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Commentary

Partners Extraordinaire

By Cornelius B. Pratt, USDA Forest Service

Cornelius Pratt

In the more than five years that I have been in the Forest Service, I have observed that we frequently use the word “partners” in many of our discussions, deliberations, and tęte-ŕ-tętes.  Its variants: stakeholders, collaborators, constituents, communities, parties, key players, and even target audiences.  There is compelling reason for their use: Public agencies’ legitimacy and success are dependent on the quality of the relationships that they nurture with a wide range of partners.  The Forest Service, more than many, is an agency whose effectiveness in fulfilling its land-management mission is increasingly linked to its ability to manage stakeholder relationships.

One of the three respondents in this issue’s “Special Feature” asserts that “partnership is the secret of success for our agency.”  That conclusion is telling for at least three reasons.  First, it reflects the potential value of groups and organizations with which we as a government agency do business.  Second, it reminds us of our inherent vulnerabilities—that we are, for the most part, as effective as our partners and stakeholders enable us to be.  Third, it focuses our attention on resource constraints, which are diminished whenever we work collaboratively to pool our resources and to maximize the economies of scale, or magnified whenever we work independently.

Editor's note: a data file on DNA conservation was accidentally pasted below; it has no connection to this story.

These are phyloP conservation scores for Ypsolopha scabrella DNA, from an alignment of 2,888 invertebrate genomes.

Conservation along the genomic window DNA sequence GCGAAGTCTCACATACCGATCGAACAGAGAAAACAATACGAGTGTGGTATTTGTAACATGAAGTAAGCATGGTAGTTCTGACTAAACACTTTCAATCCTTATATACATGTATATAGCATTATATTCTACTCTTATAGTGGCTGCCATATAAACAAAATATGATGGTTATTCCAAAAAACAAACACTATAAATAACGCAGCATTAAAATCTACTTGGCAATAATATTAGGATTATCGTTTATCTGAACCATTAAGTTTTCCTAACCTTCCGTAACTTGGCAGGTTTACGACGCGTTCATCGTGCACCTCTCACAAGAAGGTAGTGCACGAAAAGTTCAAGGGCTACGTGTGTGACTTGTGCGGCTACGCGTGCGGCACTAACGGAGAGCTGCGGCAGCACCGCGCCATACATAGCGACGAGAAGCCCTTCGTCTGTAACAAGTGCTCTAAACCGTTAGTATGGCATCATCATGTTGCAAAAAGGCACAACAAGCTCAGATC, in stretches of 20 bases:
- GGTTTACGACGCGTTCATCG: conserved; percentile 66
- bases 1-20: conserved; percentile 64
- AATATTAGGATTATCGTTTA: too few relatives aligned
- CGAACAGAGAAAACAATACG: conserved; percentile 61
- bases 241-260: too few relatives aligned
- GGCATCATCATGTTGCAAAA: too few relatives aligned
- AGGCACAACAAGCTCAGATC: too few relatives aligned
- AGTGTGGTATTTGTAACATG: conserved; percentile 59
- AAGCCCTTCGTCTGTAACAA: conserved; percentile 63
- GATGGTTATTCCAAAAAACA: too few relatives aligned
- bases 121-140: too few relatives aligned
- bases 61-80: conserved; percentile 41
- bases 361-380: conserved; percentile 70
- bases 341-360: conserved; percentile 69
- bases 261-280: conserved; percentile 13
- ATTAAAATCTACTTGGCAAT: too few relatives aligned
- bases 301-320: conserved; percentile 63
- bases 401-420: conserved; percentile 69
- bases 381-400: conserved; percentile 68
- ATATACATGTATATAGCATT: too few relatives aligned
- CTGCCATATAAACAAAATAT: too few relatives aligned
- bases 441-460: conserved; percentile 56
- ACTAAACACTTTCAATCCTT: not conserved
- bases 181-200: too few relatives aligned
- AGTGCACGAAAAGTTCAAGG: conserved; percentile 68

But what is a hallmark of effective partnerships?  Symmetry—that is, the (high-level) consistency between an organization’s mission, vision, goals and practices and those of its partners or collaborators.  It is, therefore, imperative that agencies be broadly cognizant of such common areas before they consider signing memoranda of understanding with other organizations or groups or cementing other forms of partnerships.  Indeed, the wider the range of commonalities, the higher the probability that substantive benefits will accrue to all parties. 

Some strengths of symmetry: 

§      It helps build the capacity of local communities.  As Elizabeth Estill, a deputy chief in the Forest Service, puts it in a recent internal memorandum titled “Lower Mississippi Restoration Coordination,” “I am intrigued by the possibility of developing a governance system that is locally driven to solve environmental problems at a scale that makes good economic and ecological sense.”  An illustration: The mission of Casa Pueblo, one of Puerto Rico’s grassroots, community-driven organizations, is to develop that form of bottom-up governance on the ground.

§      It provides opportunities for working together to promote a better understanding of one another, especially if partners intend to hold consistent views on resource management or to promote similar business cultures. This does not assume that organizations do not have their own viewpoints or attributes.  Similarly, it does not assume that organizational differences and demurrals, whatever they might be, are always detrimental to collaboration.  Rather, it assumes that differences and complaints, if they exist, can even be tapped to nudge all parties toward developing initiatives for accomplishing the common good.